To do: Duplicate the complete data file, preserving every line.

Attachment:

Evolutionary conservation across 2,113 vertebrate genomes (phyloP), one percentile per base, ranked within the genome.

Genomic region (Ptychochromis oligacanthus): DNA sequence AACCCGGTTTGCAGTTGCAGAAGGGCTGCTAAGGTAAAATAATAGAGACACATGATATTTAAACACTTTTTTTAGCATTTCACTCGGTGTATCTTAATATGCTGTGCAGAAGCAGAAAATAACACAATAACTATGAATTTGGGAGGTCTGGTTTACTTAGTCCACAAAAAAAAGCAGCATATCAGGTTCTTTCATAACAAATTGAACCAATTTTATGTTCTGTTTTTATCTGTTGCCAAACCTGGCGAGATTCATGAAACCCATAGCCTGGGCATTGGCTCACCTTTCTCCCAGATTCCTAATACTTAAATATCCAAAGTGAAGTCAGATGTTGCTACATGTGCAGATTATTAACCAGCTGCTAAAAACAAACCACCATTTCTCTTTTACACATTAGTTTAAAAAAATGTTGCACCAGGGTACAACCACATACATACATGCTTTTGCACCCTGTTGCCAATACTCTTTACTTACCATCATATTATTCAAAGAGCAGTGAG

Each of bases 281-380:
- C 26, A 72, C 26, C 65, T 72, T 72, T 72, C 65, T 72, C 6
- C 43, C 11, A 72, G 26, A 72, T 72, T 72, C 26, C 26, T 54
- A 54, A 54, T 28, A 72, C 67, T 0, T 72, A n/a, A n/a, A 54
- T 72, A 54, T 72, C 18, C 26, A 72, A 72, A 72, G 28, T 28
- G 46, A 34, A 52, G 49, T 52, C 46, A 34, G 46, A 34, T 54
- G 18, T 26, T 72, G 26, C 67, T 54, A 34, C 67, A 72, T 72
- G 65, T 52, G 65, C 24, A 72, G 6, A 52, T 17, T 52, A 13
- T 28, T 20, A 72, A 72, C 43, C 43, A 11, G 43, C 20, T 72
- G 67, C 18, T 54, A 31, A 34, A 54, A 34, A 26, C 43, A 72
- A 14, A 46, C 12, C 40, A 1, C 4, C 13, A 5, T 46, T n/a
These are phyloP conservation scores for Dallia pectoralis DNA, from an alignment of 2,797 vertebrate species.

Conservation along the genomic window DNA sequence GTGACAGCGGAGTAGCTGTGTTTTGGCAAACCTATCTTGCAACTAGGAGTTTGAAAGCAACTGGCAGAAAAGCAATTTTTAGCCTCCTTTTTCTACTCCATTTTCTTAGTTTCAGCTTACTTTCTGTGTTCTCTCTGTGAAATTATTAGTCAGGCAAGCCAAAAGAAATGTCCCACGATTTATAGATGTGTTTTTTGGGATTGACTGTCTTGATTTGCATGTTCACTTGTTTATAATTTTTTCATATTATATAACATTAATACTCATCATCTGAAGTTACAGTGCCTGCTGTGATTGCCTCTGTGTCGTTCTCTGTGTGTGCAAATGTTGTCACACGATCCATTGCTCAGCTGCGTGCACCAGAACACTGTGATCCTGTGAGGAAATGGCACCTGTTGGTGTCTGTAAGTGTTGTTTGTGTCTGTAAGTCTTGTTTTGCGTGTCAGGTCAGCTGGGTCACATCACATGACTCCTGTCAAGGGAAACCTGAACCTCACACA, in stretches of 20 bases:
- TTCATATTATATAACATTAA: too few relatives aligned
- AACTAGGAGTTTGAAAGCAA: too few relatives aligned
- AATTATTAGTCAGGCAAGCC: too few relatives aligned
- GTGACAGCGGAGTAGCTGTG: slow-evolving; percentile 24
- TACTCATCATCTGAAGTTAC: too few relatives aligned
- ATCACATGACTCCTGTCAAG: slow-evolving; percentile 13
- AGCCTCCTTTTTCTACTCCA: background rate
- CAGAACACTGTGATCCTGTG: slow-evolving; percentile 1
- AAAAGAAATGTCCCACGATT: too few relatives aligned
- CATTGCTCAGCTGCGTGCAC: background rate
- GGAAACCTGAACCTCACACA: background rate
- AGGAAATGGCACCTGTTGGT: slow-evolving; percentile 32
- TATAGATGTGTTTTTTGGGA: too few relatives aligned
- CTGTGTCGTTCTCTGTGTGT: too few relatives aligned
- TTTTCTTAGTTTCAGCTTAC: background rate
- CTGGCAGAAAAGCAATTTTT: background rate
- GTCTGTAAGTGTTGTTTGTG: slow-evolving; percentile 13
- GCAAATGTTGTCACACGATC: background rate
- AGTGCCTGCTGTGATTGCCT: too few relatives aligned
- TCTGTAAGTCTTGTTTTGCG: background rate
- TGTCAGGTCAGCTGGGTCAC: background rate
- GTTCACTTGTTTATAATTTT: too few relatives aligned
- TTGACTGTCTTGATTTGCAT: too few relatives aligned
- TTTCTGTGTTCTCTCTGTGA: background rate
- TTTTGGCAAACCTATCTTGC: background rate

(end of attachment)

Evolutionary conservation across 2,113 vertebrate genomes (phyloP), one percentile per base, ranked within the genome.

Genomic region (Ptychochromis oligacanthus): DNA sequence AACCCGGTTTGCAGTTGCAGAAGGGCTGCTAAGGTAAAATAATAGAGACACATGATATTTAAACACTTTTTTTAGCATTTCACTCGGTGTATCTTAATATGCTGTGCAGAAGCAGAAAATAACACAATAACTATGAATTTGGGAGGTCTGGTTTACTTAGTCCACAAAAAAAAGCAGCATATCAGGTTCTTTCATAACAAATTGAACCAATTTTATGTTCTGTTTTTATCTGTTGCCAAACCTGGCGAGATTCATGAAACCCATAGCCTGGGCATTGGCTCACCTTTCTCCCAGATTCCTAATACTTAAATATCCAAAGTGAAGTCAGATGTTGCTACATGTGCAGATTATTAACCAGCTGCTAAAAACAAACCACCATTTCTCTTTTACACATTAGTTTAAAAAAATGTTGCACCAGGGTACAACCACATACATACATGCTTTTGCACCCTGTTGCCAATACTCTTTACTTACCATCATATTATTCAAAGAGCAGTGAG

Each of bases 281-380:
- C 26, A 72, C 26, C 65, T 72, T 72, T 72, C 65, T 72, C 6
- C 43, C 11, A 72, G 26, A 72, T 72, T 72, C 26, C 26, T 54
- A 54, A 54, T 28, A 72, C 67, T 0, T 72, A n/a, A n/a, A 54
- T 72, A 54, T 72, C 18, C 26, A 72, A 72, A 72, G 28, T 28
- G 46, A 34, A 52, G 49, T 52, C 46, A 34, G 46, A 34, T 54
- G 18, T 26, T 72, G 26, C 67, T 54, A 34, C 67, A 72, T 72
- G 65, T 52, G 65, C 24, A 72, G 6, A 52, T 17, T 52, A 13
- T 28, T 20, A 72, A 72, C 43, C 43, A 11, G 43, C 20, T 72
- G 67, C 18, T 54, A 31, A 34, A 54, A 34, A 26, C 43, A 72
- A 14, A 46, C 12, C 40, A 1, C 4, C 13, A 5, T 46, T n/a
These are phyloP conservation scores for Dallia pectoralis DNA, from an alignment of 2,797 vertebrate species.

Conservation along the genomic window DNA sequence GTGACAGCGGAGTAGCTGTGTTTTGGCAAACCTATCTTGCAACTAGGAGTTTGAAAGCAACTGGCAGAAAAGCAATTTTTAGCCTCCTTTTTCTACTCCATTTTCTTAGTTTCAGCTTACTTTCTGTGTTCTCTCTGTGAAATTATTAGTCAGGCAAGCCAAAAGAAATGTCCCACGATTTATAGATGTGTTTTTTGGGATTGACTGTCTTGATTTGCATGTTCACTTGTTTATAATTTTTTCATATTATATAACATTAATACTCATCATCTGAAGTTACAGTGCCTGCTGTGATTGCCTCTGTGTCGTTCTCTGTGTGTGCAAATGTTGTCACACGATCCATTGCTCAGCTGCGTGCACCAGAACACTGTGATCCTGTGAGGAAATGGCACCTGTTGGTGTCTGTAAGTGTTGTTTGTGTCTGTAAGTCTTGTTTTGCGTGTCAGGTCAGCTGGGTCACATCACATGACTCCTGTCAAGGGAAACCTGAACCTCACACA, in stretches of 20 bases:
- TTCATATTATATAACATTAA: too few relatives aligned
- AACTAGGAGTTTGAAAGCAA: too few relatives aligned
- AATTATTAGTCAGGCAAGCC: too few relatives aligned
- GTGACAGCGGAGTAGCTGTG: slow-evolving; percentile 24
- TACTCATCATCTGAAGTTAC: too few relatives aligned
- ATCACATGACTCCTGTCAAG: slow-evolving; percentile 13
- AGCCTCCTTTTTCTACTCCA: background rate
- CAGAACACTGTGATCCTGTG: slow-evolving; percentile 1
- AAAAGAAATGTCCCACGATT: too few relatives aligned
- CATTGCTCAGCTGCGTGCAC: background rate
- GGAAACCTGAACCTCACACA: background rate
- AGGAAATGGCACCTGTTGGT: slow-evolving; percentile 32
- TATAGATGTGTTTTTTGGGA: too few relatives aligned
- CTGTGTCGTTCTCTGTGTGT: too few relatives aligned
- TTTTCTTAGTTTCAGCTTAC: background rate
- CTGGCAGAAAAGCAATTTTT: background rate
- GTCTGTAAGTGTTGTTTGTG: slow-evolving; percentile 13
- GCAAATGTTGTCACACGATC: background rate
- AGTGCCTGCTGTGATTGCCT: too few relatives aligned
- TCTGTAAGTCTTGTTTTGCG: background rate
- TGTCAGGTCAGCTGGGTCAC: background rate
- GTTCACTTGTTTATAATTTT: too few relatives aligned
- TTGACTGTCTTGATTTGCAT: too few relatives aligned
- TTTCTGTGTTCTCTCTGTGA: background rate
- TTTTGGCAAACCTATCTTGC: background rate